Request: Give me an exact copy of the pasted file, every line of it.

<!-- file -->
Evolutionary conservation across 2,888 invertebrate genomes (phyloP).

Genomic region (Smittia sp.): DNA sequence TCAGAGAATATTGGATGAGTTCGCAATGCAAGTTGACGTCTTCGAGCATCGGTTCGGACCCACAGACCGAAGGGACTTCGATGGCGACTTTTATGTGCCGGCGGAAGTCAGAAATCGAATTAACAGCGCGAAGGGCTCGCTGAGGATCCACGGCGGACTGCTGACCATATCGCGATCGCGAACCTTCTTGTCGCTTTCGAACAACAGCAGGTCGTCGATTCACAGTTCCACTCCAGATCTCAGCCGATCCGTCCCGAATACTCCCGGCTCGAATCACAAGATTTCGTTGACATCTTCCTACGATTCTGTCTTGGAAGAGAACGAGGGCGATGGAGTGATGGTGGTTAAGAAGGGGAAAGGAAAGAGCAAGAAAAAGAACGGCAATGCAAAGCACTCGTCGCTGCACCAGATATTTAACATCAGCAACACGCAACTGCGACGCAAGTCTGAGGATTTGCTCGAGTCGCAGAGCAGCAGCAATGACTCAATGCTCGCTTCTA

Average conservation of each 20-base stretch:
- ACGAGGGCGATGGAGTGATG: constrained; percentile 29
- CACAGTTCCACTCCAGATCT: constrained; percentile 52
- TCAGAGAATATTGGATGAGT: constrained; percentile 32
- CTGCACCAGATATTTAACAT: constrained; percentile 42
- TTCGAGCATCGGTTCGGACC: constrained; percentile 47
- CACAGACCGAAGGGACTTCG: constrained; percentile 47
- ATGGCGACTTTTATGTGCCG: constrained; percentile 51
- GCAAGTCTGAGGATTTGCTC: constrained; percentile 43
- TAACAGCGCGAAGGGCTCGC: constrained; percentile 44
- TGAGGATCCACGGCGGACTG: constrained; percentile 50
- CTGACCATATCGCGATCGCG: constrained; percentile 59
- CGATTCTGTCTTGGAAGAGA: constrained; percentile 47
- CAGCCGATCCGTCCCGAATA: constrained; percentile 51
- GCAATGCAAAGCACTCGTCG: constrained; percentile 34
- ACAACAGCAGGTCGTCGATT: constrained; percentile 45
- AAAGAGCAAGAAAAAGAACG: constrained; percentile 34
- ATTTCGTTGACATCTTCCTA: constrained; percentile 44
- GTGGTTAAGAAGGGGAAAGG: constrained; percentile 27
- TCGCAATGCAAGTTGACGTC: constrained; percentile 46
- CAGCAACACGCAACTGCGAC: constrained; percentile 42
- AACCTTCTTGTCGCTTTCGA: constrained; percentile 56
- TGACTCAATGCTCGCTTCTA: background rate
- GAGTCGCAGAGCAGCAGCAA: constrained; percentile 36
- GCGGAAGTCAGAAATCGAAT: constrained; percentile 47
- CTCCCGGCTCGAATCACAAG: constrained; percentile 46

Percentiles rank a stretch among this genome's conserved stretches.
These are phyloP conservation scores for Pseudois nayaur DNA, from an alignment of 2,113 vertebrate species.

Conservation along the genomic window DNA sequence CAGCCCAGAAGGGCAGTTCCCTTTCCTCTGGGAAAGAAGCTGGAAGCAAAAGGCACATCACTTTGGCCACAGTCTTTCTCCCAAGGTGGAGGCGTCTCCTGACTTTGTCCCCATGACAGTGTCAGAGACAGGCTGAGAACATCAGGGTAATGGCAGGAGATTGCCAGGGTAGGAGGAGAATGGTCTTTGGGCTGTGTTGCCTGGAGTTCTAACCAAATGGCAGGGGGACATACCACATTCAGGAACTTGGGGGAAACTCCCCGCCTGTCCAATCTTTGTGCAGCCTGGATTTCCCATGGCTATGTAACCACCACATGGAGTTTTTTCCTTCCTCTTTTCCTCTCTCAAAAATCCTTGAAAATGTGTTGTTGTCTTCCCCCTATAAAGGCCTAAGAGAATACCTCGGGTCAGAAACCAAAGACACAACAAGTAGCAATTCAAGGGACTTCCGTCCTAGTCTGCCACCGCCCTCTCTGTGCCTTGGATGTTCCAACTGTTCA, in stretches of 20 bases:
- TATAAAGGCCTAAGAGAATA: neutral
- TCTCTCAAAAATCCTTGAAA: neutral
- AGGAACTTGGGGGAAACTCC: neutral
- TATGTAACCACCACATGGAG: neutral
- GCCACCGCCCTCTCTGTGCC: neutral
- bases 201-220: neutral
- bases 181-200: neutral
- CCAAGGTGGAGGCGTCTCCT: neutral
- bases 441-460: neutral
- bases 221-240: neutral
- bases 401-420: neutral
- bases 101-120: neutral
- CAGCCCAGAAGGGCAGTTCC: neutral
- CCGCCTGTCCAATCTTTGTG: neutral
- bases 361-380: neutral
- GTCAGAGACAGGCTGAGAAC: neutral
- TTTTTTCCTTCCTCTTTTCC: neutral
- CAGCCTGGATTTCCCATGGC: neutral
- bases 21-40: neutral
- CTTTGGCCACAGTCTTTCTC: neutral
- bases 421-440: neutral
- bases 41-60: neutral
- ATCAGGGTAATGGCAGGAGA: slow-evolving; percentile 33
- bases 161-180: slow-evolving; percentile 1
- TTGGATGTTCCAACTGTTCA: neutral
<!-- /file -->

Evolutionary conservation across 2,888 invertebrate genomes (phyloP).

Genomic region (Smittia sp.): DNA sequence TCAGAGAATATTGGATGAGTTCGCAATGCAAGTTGACGTCTTCGAGCATCGGTTCGGACCCACAGACCGAAGGGACTTCGATGGCGACTTTTATGTGCCGGCGGAAGTCAGAAATCGAATTAACAGCGCGAAGGGCTCGCTGAGGATCCACGGCGGACTGCTGACCATATCGCGATCGCGAACCTTCTTGTCGCTTTCGAACAACAGCAGGTCGTCGATTCACAGTTCCACTCCAGATCTCAGCCGATCCGTCCCGAATACTCCCGGCTCGAATCACAAGATTTCGTTGACATCTTCCTACGATTCTGTCTTGGAAGAGAACGAGGGCGATGGAGTGATGGTGGTTAAGAAGGGGAAAGGAAAGAGCAAGAAAAAGAACGGCAATGCAAAGCACTCGTCGCTGCACCAGATATTTAACATCAGCAACACGCAACTGCGACGCAAGTCTGAGGATTTGCTCGAGTCGCAGAGCAGCAGCAATGACTCAATGCTCGCTTCTA

Average conservation of each 20-base stretch:
- ACGAGGGCGATGGAGTGATG: constrained; percentile 29
- CACAGTTCCACTCCAGATCT: constrained; percentile 52
- TCAGAGAATATTGGATGAGT: constrained; percentile 32
- CTGCACCAGATATTTAACAT: constrained; percentile 42
- TTCGAGCATCGGTTCGGACC: constrained; percentile 47
- CACAGACCGAAGGGACTTCG: constrained; percentile 47
- ATGGCGACTTTTATGTGCCG: constrained; percentile 51
- GCAAGTCTGAGGATTTGCTC: constrained; percentile 43
- TAACAGCGCGAAGGGCTCGC: constrained; percentile 44
- TGAGGATCCACGGCGGACTG: constrained; percentile 50
- CTGACCATATCGCGATCGCG: constrained; percentile 59
- CGATTCTGTCTTGGAAGAGA: constrained; percentile 47
- CAGCCGATCCGTCCCGAATA: constrained; percentile 51
- GCAATGCAAAGCACTCGTCG: constrained; percentile 34
- ACAACAGCAGGTCGTCGATT: constrained; percentile 45
- AAAGAGCAAGAAAAAGAACG: constrained; percentile 34
- ATTTCGTTGACATCTTCCTA: constrained; percentile 44
- GTGGTTAAGAAGGGGAAAGG: constrained; percentile 27
- TCGCAATGCAAGTTGACGTC: constrained; percentile 46
- CAGCAACACGCAACTGCGAC: constrained; percentile 42
- AACCTTCTTGTCGCTTTCGA: constrained; percentile 56
- TGACTCAATGCTCGCTTCTA: background rate
- GAGTCGCAGAGCAGCAGCAA: constrained; percentile 36
- GCGGAAGTCAGAAATCGAAT: constrained; percentile 47
- CTCCCGGCTCGAATCACAAG: constrained; percentile 46

Percentiles rank a stretch among this genome's conserved stretches.
These are phyloP conservation scores for Pseudois nayaur DNA, from an alignment of 2,113 vertebrate species.

Conservation along the genomic window DNA sequence CAGCCCAGAAGGGCAGTTCCCTTTCCTCTGGGAAAGAAGCTGGAAGCAAAAGGCACATCACTTTGGCCACAGTCTTTCTCCCAAGGTGGAGGCGTCTCCTGACTTTGTCCCCATGACAGTGTCAGAGACAGGCTGAGAACATCAGGGTAATGGCAGGAGATTGCCAGGGTAGGAGGAGAATGGTCTTTGGGCTGTGTTGCCTGGAGTTCTAACCAAATGGCAGGGGGACATACCACATTCAGGAACTTGGGGGAAACTCCCCGCCTGTCCAATCTTTGTGCAGCCTGGATTTCCCATGGCTATGTAACCACCACATGGAGTTTTTTCCTTCCTCTTTTCCTCTCTCAAAAATCCTTGAAAATGTGTTGTTGTCTTCCCCCTATAAAGGCCTAAGAGAATACCTCGGGTCAGAAACCAAAGACACAACAAGTAGCAATTCAAGGGACTTCCGTCCTAGTCTGCCACCGCCCTCTCTGTGCCTTGGATGTTCCAACTGTTCA, in stretches of 20 bases:
- TATAAAGGCCTAAGAGAATA: neutral
- TCTCTCAAAAATCCTTGAAA: neutral
- AGGAACTTGGGGGAAACTCC: neutral
- TATGTAACCACCACATGGAG: neutral
- GCCACCGCCCTCTCTGTGCC: neutral
- bases 201-220: neutral
- bases 181-200: neutral
- CCAAGGTGGAGGCGTCTCCT: neutral
- bases 441-460: neutral
- bases 221-240: neutral
- bases 401-420: neutral
- bases 101-120: neutral
- CAGCCCAGAAGGGCAGTTCC: neutral
- CCGCCTGTCCAATCTTTGTG: neutral
- bases 361-380: neutral
- GTCAGAGACAGGCTGAGAAC: neutral
- TTTTTTCCTTCCTCTTTTCC: neutral
- CAGCCTGGATTTCCCATGGC: neutral
- bases 21-40: neutral
- CTTTGGCCACAGTCTTTCTC: neutral
- bases 421-440: neutral
- bases 41-60: neutral
- ATCAGGGTAATGGCAGGAGA: slow-evolving; percentile 33
- bases 161-180: slow-evolving; percentile 1
- TTGGATGTTCCAACTGTTCA: neutral